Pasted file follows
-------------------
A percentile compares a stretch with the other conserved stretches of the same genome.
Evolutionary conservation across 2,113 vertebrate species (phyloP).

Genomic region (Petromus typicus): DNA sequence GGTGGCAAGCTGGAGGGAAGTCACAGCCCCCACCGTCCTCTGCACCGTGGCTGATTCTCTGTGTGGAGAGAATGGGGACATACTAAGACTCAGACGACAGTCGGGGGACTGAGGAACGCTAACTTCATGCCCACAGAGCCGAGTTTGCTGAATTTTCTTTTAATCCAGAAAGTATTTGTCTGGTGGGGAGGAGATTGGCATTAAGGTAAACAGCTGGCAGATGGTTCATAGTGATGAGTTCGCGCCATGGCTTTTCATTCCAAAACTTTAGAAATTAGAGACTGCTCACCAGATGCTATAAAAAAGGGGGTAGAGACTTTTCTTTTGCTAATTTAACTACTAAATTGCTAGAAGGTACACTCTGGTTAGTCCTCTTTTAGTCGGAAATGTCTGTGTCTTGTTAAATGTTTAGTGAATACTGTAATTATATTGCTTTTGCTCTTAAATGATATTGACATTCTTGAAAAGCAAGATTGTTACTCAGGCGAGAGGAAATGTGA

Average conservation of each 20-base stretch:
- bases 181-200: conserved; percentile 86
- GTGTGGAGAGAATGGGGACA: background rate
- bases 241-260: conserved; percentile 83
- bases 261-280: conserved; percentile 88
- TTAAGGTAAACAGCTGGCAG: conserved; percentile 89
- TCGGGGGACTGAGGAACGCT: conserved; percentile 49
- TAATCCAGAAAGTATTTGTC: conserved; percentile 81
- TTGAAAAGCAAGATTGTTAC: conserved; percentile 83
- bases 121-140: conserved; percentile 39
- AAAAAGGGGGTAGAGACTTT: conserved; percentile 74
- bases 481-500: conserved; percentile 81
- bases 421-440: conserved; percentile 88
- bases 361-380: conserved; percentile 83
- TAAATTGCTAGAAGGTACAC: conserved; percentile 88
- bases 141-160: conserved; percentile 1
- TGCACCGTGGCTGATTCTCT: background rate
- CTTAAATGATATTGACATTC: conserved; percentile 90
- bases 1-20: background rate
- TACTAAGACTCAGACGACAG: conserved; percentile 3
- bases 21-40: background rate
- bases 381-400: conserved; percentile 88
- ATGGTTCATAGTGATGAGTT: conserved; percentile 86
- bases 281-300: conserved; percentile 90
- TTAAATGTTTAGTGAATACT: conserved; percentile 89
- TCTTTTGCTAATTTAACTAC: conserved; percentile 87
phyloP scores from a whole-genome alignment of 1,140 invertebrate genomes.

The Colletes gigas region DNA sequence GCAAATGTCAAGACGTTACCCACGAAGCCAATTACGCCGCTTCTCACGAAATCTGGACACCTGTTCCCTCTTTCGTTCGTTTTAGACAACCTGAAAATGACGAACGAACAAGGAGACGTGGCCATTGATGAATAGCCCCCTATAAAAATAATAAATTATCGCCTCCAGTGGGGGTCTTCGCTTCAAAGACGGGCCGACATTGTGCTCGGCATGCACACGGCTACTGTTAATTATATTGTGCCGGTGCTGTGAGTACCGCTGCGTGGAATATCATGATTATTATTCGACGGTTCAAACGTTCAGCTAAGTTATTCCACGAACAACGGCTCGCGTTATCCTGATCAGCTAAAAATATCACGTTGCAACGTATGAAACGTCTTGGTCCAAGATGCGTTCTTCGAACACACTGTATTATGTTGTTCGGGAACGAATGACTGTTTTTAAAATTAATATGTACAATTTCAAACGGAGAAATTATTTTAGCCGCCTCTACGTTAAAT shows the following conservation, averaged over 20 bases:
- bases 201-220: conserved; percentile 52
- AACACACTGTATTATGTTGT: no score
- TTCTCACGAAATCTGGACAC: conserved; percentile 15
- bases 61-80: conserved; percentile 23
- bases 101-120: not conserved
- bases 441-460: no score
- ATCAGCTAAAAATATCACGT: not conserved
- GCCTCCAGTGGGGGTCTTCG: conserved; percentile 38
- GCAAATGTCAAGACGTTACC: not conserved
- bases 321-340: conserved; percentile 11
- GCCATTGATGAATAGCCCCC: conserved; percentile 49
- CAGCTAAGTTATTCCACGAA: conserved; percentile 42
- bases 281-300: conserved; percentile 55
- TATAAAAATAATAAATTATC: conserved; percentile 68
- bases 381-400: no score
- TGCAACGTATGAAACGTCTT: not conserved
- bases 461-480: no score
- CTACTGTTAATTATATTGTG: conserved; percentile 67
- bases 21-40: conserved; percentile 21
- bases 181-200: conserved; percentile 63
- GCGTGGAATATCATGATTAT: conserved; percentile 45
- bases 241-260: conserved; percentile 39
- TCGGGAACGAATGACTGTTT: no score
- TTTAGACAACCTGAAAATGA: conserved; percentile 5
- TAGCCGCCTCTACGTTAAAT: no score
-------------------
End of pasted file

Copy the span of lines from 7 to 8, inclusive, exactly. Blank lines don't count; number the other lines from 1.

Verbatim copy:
- bases 241-260: conserved; percentile 83
- bases 261-280: conserved; percentile 88